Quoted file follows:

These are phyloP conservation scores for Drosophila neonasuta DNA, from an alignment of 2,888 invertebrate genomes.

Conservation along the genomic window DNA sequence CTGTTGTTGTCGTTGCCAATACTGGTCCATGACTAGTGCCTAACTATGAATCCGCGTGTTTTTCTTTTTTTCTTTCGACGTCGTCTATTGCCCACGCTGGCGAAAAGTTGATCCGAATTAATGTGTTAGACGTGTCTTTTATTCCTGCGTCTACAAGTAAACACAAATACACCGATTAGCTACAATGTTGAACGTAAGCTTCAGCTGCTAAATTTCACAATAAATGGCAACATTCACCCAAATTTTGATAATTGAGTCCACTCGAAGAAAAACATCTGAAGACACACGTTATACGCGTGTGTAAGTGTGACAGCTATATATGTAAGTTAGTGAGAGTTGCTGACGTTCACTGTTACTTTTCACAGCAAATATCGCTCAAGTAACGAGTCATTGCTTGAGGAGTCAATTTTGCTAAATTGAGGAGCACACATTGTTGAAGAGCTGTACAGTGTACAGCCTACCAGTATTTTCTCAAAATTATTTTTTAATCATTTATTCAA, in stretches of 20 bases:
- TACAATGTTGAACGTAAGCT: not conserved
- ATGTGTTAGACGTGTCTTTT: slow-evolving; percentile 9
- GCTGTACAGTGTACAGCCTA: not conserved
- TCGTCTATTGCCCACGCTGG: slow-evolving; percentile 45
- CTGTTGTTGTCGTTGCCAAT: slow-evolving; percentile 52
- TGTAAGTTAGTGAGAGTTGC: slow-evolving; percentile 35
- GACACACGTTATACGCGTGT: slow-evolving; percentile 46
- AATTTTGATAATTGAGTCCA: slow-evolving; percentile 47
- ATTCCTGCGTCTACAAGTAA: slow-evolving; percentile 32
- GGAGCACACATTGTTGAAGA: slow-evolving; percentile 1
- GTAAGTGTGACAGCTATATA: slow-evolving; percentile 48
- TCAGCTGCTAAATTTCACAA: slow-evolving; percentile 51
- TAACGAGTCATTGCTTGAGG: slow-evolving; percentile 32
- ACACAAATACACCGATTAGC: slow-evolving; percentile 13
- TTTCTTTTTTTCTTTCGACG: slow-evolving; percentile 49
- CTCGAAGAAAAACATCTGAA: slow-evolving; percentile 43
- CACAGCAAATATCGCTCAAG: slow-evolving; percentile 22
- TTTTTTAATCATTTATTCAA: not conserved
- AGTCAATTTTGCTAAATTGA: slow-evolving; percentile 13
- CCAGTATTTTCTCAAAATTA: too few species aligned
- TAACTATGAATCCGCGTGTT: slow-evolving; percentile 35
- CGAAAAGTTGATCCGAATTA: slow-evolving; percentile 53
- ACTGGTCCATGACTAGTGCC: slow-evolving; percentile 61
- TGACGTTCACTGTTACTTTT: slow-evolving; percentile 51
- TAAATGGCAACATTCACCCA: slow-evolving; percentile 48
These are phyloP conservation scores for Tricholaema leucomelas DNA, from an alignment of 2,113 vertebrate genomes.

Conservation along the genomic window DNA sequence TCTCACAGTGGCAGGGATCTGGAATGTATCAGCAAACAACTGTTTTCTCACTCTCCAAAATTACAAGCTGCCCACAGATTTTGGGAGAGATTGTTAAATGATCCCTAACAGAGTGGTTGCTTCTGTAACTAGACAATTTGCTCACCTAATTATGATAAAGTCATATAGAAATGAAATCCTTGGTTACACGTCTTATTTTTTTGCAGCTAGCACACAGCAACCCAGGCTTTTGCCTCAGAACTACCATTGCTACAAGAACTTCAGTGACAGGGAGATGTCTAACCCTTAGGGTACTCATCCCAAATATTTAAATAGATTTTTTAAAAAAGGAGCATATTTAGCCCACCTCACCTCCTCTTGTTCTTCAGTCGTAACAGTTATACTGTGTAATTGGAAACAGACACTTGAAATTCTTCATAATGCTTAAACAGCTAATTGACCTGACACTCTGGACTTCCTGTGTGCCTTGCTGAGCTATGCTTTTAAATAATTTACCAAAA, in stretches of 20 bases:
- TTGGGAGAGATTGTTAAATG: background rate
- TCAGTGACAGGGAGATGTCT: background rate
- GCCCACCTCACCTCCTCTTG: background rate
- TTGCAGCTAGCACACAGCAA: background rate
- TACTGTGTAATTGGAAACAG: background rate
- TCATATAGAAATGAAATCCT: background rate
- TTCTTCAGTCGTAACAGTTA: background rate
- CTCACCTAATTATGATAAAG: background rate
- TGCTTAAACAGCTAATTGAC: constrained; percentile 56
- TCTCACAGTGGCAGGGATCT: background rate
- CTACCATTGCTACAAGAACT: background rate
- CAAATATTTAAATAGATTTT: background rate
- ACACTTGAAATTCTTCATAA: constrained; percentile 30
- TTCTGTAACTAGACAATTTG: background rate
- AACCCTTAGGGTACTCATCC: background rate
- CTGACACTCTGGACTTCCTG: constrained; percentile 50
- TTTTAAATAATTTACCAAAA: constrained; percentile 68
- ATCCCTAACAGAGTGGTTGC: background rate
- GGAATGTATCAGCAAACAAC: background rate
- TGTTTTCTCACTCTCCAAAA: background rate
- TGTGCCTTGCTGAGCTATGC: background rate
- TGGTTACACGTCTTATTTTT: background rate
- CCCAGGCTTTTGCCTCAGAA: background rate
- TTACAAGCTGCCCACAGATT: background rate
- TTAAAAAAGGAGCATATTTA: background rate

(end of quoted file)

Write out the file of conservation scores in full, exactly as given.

These are phyloP conservation scores for Drosophila neonasuta DNA, from an alignment of 2,888 invertebrate genomes.

Conservation along the genomic window DNA sequence CTGTTGTTGTCGTTGCCAATACTGGTCCATGACTAGTGCCTAACTATGAATCCGCGTGTTTTTCTTTTTTTCTTTCGACGTCGTCTATTGCCCACGCTGGCGAAAAGTTGATCCGAATTAATGTGTTAGACGTGTCTTTTATTCCTGCGTCTACAAGTAAACACAAATACACCGATTAGCTACAATGTTGAACGTAAGCTTCAGCTGCTAAATTTCACAATAAATGGCAACATTCACCCAAATTTTGATAATTGAGTCCACTCGAAGAAAAACATCTGAAGACACACGTTATACGCGTGTGTAAGTGTGACAGCTATATATGTAAGTTAGTGAGAGTTGCTGACGTTCACTGTTACTTTTCACAGCAAATATCGCTCAAGTAACGAGTCATTGCTTGAGGAGTCAATTTTGCTAAATTGAGGAGCACACATTGTTGAAGAGCTGTACAGTGTACAGCCTACCAGTATTTTCTCAAAATTATTTTTTAATCATTTATTCAA, in stretches of 20 bases:
- TACAATGTTGAACGTAAGCT: not conserved
- ATGTGTTAGACGTGTCTTTT: slow-evolving; percentile 9
- GCTGTACAGTGTACAGCCTA: not conserved
- TCGTCTATTGCCCACGCTGG: slow-evolving; percentile 45
- CTGTTGTTGTCGTTGCCAAT: slow-evolving; percentile 52
- TGTAAGTTAGTGAGAGTTGC: slow-evolving; percentile 35
- GACACACGTTATACGCGTGT: slow-evolving; percentile 46
- AATTTTGATAATTGAGTCCA: slow-evolving; percentile 47
- ATTCCTGCGTCTACAAGTAA: slow-evolving; percentile 32
- GGAGCACACATTGTTGAAGA: slow-evolving; percentile 1
- GTAAGTGTGACAGCTATATA: slow-evolving; percentile 48
- TCAGCTGCTAAATTTCACAA: slow-evolving; percentile 51
- TAACGAGTCATTGCTTGAGG: slow-evolving; percentile 32
- ACACAAATACACCGATTAGC: slow-evolving; percentile 13
- TTTCTTTTTTTCTTTCGACG: slow-evolving; percentile 49
- CTCGAAGAAAAACATCTGAA: slow-evolving; percentile 43
- CACAGCAAATATCGCTCAAG: slow-evolving; percentile 22
- TTTTTTAATCATTTATTCAA: not conserved
- AGTCAATTTTGCTAAATTGA: slow-evolving; percentile 13
- CCAGTATTTTCTCAAAATTA: too few species aligned
- TAACTATGAATCCGCGTGTT: slow-evolving; percentile 35
- CGAAAAGTTGATCCGAATTA: slow-evolving; percentile 53
- ACTGGTCCATGACTAGTGCC: slow-evolving; percentile 61
- TGACGTTCACTGTTACTTTT: slow-evolving; percentile 51
- TAAATGGCAACATTCACCCA: slow-evolving; percentile 48
These are phyloP conservation scores for Tricholaema leucomelas DNA, from an alignment of 2,113 vertebrate genomes.

Conservation along the genomic window DNA sequence TCTCACAGTGGCAGGGATCTGGAATGTATCAGCAAACAACTGTTTTCTCACTCTCCAAAATTACAAGCTGCCCACAGATTTTGGGAGAGATTGTTAAATGATCCCTAACAGAGTGGTTGCTTCTGTAACTAGACAATTTGCTCACCTAATTATGATAAAGTCATATAGAAATGAAATCCTTGGTTACACGTCTTATTTTTTTGCAGCTAGCACACAGCAACCCAGGCTTTTGCCTCAGAACTACCATTGCTACAAGAACTTCAGTGACAGGGAGATGTCTAACCCTTAGGGTACTCATCCCAAATATTTAAATAGATTTTTTAAAAAAGGAGCATATTTAGCCCACCTCACCTCCTCTTGTTCTTCAGTCGTAACAGTTATACTGTGTAATTGGAAACAGACACTTGAAATTCTTCATAATGCTTAAACAGCTAATTGACCTGACACTCTGGACTTCCTGTGTGCCTTGCTGAGCTATGCTTTTAAATAATTTACCAAAA, in stretches of 20 bases:
- TTGGGAGAGATTGTTAAATG: background rate
- TCAGTGACAGGGAGATGTCT: background rate
- GCCCACCTCACCTCCTCTTG: background rate
- TTGCAGCTAGCACACAGCAA: background rate
- TACTGTGTAATTGGAAACAG: background rate
- TCATATAGAAATGAAATCCT: background rate
- TTCTTCAGTCGTAACAGTTA: background rate
- CTCACCTAATTATGATAAAG: background rate
- TGCTTAAACAGCTAATTGAC: constrained; percentile 56
- TCTCACAGTGGCAGGGATCT: background rate
- CTACCATTGCTACAAGAACT: background rate
- CAAATATTTAAATAGATTTT: background rate
- ACACTTGAAATTCTTCATAA: constrained; percentile 30
- TTCTGTAACTAGACAATTTG: background rate
- AACCCTTAGGGTACTCATCC: background rate
- CTGACACTCTGGACTTCCTG: constrained; percentile 50
- TTTTAAATAATTTACCAAAA: constrained; percentile 68
- ATCCCTAACAGAGTGGTTGC: background rate
- GGAATGTATCAGCAAACAAC: background rate
- TGTTTTCTCACTCTCCAAAA: background rate
- TGTGCCTTGCTGAGCTATGC: background rate
- TGGTTACACGTCTTATTTTT: background rate
- CCCAGGCTTTTGCCTCAGAA: background rate
- TTACAAGCTGCCCACAGATT: background rate
- TTAAAAAAGGAGCATATTTA: background rate